Is Customer Experience just Total Quality Management reimagined?

I wrote an article a couple of years ago arguing that Customer Experience was / is going the same way as Total Quality. Two years later I believe the same question still exists.

As with everything there are parallels from history and in the case of Customer Experience its closest parallel is TQM. Total Quality Management (TQM) can be traced back to early 1920s when statistical theory was first applied to production quality control. This concept was further developed in Japan in the late 40s and 50s led by thought leaders such as Deming, Juran and Feigenbaum. The basic principles of TQM were

  • Produce quality work the first time.
  • Focus on the customer.
  • Have a strategic approach to improvement.
  • Improve continuously.
  • Encourage mutual respect and teamwork.

Sound familiar? More alarmingly many commentators today would say that TQM was a failure, others still wonder if it has had enough time to succeed (over half a century?). It could also be argued that Customer Experience is just TQM reimagined running the same risks of failure as TQM. An article in 2009 by Davis Balestracci on TQM (Total Quality Management) could easily be transferred today to apply to Customer Experience today.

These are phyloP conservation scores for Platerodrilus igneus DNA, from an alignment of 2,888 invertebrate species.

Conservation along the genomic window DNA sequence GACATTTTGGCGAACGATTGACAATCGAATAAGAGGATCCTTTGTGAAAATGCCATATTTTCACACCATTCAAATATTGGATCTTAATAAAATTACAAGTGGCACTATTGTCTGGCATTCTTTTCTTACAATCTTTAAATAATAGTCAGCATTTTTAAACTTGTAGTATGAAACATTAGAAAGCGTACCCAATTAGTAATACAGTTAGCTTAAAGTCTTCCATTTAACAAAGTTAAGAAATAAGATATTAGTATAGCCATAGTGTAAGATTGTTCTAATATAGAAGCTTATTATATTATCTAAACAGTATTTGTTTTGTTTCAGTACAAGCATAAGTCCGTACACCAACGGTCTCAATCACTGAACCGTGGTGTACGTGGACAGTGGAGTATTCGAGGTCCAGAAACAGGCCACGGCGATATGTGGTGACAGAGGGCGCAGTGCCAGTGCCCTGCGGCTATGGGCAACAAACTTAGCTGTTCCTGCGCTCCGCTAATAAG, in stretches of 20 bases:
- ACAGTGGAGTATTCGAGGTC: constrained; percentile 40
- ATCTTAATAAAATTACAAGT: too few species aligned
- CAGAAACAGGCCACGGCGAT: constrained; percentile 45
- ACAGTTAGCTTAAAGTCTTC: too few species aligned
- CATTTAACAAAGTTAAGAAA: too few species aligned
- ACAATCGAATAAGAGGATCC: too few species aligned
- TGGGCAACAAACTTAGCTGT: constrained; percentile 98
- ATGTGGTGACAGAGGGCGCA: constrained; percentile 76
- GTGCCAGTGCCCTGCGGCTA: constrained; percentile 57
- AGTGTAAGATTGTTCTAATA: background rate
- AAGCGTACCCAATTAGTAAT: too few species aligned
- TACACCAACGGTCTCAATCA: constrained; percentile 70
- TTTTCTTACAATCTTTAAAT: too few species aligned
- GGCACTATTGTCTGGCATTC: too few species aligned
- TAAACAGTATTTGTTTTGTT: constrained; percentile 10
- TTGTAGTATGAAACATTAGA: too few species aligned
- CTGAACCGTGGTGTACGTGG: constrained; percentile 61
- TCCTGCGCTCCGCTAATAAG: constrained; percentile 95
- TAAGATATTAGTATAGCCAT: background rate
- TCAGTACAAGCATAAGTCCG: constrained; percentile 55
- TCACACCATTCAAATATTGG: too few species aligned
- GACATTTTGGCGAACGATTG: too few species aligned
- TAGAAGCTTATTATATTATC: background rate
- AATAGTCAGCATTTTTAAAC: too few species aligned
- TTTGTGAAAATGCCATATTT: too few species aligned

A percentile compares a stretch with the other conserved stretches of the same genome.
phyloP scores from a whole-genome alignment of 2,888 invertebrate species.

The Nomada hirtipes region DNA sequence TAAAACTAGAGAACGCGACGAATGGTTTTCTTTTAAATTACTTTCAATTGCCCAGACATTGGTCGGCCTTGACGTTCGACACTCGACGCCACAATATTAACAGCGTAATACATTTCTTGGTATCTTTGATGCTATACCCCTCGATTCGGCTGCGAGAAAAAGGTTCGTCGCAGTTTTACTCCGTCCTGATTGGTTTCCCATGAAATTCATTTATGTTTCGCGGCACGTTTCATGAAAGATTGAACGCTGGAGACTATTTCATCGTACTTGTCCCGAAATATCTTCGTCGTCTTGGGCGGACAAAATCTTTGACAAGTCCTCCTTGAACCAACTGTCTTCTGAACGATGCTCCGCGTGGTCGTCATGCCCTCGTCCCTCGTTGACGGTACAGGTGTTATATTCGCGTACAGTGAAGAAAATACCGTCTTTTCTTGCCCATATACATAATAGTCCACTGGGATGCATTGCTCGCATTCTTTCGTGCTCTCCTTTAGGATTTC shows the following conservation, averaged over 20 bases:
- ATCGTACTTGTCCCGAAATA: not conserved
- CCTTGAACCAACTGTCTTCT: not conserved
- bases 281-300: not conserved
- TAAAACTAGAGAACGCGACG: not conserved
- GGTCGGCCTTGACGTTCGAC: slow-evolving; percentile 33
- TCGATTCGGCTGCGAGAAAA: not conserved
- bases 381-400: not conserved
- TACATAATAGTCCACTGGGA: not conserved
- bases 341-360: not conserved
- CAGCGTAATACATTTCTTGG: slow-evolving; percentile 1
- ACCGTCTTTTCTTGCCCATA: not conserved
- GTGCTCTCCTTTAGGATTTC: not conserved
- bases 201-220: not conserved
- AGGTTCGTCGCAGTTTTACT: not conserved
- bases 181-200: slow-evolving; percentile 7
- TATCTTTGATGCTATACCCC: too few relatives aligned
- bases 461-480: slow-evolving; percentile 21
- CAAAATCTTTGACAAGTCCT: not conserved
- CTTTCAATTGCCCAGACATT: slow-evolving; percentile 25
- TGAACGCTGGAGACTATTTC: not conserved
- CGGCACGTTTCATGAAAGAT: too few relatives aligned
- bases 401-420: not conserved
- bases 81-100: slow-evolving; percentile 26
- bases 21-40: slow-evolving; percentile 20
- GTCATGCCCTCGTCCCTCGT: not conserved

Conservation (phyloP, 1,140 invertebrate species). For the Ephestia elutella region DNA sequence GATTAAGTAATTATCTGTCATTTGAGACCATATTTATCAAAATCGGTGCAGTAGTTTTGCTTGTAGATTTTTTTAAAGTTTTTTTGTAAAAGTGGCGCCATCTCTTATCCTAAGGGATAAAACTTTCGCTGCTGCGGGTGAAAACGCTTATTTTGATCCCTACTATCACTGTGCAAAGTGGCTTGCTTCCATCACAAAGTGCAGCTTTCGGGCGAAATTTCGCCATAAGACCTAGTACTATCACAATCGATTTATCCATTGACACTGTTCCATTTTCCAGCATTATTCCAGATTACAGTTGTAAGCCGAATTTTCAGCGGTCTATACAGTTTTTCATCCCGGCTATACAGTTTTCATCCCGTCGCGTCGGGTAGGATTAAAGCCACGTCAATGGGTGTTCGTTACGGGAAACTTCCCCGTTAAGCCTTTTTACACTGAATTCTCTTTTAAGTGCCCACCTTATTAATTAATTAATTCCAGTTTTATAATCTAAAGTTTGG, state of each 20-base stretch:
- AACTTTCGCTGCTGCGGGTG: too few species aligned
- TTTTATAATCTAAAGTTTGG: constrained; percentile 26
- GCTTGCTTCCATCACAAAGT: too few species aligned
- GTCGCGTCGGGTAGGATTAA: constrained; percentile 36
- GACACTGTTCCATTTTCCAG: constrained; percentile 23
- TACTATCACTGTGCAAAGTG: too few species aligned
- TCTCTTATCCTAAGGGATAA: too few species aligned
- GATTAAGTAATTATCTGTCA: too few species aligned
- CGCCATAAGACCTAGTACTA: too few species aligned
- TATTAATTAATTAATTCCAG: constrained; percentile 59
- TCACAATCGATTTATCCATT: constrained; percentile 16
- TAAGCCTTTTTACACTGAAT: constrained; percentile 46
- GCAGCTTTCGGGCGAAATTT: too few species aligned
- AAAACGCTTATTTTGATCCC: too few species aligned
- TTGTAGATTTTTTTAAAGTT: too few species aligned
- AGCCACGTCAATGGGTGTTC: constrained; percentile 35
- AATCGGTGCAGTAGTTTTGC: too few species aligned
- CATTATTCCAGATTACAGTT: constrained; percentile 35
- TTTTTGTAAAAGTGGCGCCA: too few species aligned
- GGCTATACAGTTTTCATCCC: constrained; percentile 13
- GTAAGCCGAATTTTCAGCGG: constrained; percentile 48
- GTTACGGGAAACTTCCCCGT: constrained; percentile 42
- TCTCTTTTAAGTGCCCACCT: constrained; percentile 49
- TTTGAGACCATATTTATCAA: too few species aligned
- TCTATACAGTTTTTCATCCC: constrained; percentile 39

Many commentators whether believing TQM was a failure or still needs time to mature agree that the main reasons for the failure or delay in maturing is that management are not fully bought in, not seeing the benefits or not seeing the benefits soon enough.

The thing is if customer experience is declared a failure then it won’t be the fault of any customer experience initiative, as it wasn’t the fault of Total Quality in the past, this is because it isn’t the magic button that provides quick results. It is because it isn’t being properly invested in or properly embedded within the organisations with the right level of management team sponsorship to be given the chance to work.

There are examples of where success is paying off and further examples of companies folding because they weren’t paying attention to the overall experience of the customer. So the amount of evidence isn’t short on supply.

Whether Customer Experience is TQM reimagined or something new it is what companies need to adopt if they are to be successful and remain competitive, or even just stay in business. We have an opportunity to learn the lessons from TQM and we should learn them quickly. Customer Experience like TQM isn’t just about numbers, it’s about changing the way the business, top to bottom and front to back thinks about the way it interacts and services its customers. This type of change can only come with sustained sponsorship and support from the top of the business, in other words it requires “leadership” .

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